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Cuba's Key Energy Statistics world rank
Total Primary Energy Consumption
Quadrillion Btu
Total Primary Energy Production
Quadrillion Btu
Imports of Crude Oil including Lease Condensate
thousand barrels per day
Exports of Crude Oil including Lease Condensate
thousand barrels per day
Production of Crude Oil including Lease Condensate
thousand barrels per day
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Map of Cuba
Map of Cuba

Analysis - Energy Sector Highlights Last updated: July 2016

  • Cuba imports the majority of their energy needs, but offshore oil and gas potential could help mitigate their reliance imports. Cuba has entered into many agreements with various countries to help with exploration and drilling efforts. As a result of the ongoing U.S. trade embargo against Cuba, U.S. companies are unable to own any Cuban oil assets. However, U.S. oil companies are allowed to participate in drilling as well as sending technology and supplies with an executive license. While there is interest in Cuban offshore assets, the combination of low oil prices and technically challenging fields could be stumbling blocks for foreign investment.
  • Cuba is also seeking to diversify its energy supply with renewable sources as the country anticipates economic recovery and development. Cuba's location provides ideal conditions for renewable energy growth within the country.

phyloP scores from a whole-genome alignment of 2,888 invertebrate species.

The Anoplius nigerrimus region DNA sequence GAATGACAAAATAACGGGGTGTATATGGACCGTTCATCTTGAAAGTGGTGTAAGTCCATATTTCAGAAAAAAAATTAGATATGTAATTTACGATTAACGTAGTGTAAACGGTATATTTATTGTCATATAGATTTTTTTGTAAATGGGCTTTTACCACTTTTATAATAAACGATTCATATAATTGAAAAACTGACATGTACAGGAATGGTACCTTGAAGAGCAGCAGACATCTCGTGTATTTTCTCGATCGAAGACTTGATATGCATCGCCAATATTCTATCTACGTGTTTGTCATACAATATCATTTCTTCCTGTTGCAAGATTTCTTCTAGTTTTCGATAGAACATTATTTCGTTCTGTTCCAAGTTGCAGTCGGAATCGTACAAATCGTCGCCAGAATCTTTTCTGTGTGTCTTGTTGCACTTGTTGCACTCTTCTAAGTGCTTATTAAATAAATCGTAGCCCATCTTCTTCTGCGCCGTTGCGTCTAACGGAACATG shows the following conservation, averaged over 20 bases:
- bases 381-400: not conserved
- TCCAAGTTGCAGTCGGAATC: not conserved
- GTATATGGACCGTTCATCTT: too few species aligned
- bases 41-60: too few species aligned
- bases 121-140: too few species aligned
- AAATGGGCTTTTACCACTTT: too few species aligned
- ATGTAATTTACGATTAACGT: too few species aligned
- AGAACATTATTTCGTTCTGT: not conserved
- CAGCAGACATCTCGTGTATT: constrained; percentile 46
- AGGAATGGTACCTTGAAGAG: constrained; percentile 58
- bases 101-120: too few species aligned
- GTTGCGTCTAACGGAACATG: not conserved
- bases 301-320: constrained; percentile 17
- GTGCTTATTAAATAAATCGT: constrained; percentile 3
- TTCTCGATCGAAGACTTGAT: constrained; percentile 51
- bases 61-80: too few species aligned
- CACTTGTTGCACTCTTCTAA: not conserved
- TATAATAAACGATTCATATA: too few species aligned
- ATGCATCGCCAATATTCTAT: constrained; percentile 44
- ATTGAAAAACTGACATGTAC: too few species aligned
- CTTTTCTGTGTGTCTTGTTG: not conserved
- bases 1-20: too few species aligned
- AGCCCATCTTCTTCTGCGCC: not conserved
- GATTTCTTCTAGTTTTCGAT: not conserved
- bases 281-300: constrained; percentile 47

• As a net oil importer, Cuba produced an estimated 49,000 barrels per day (bbl/d) of petroleum and other liquids in 2015 and consumed 172,000 bbl/d. Cuba imports most of its oil supply from Venezuela, which provides crude oil at a heavily subsidized rate under a 2000 energy agreement. According to Brookings Institute, Cuba received more than 100,000 bbl/d of crude oil and oil products from Venezuela in 2011. Because of the Venezuelan economic and political crisis, Venezuela reduced shipments of subsidized crude oil to Cuba from 100,000 bbl/d in 2012 to 55,000 bbl/d in 2014. During the first half of 2016, Cuba received an average of 53,500 bbl/d from Petroleos de Venezuela, S.A. (PDVSA), the Venezuelan state oil company, which was a 40% decline compared to the level in the first half of 2015.
  • As of January 2016, Cuba had 124 million barrels of proven crude oil reserves, according to Oil and Gas Journal (OGJ).
  • The prospects of finding oil in the deep waters off the northern coast of Cuba attracted many oil and gas companies from around the world. However, as a result of the geological and technological challenges, offshore deepwater exploration activity has so far yielded no results.

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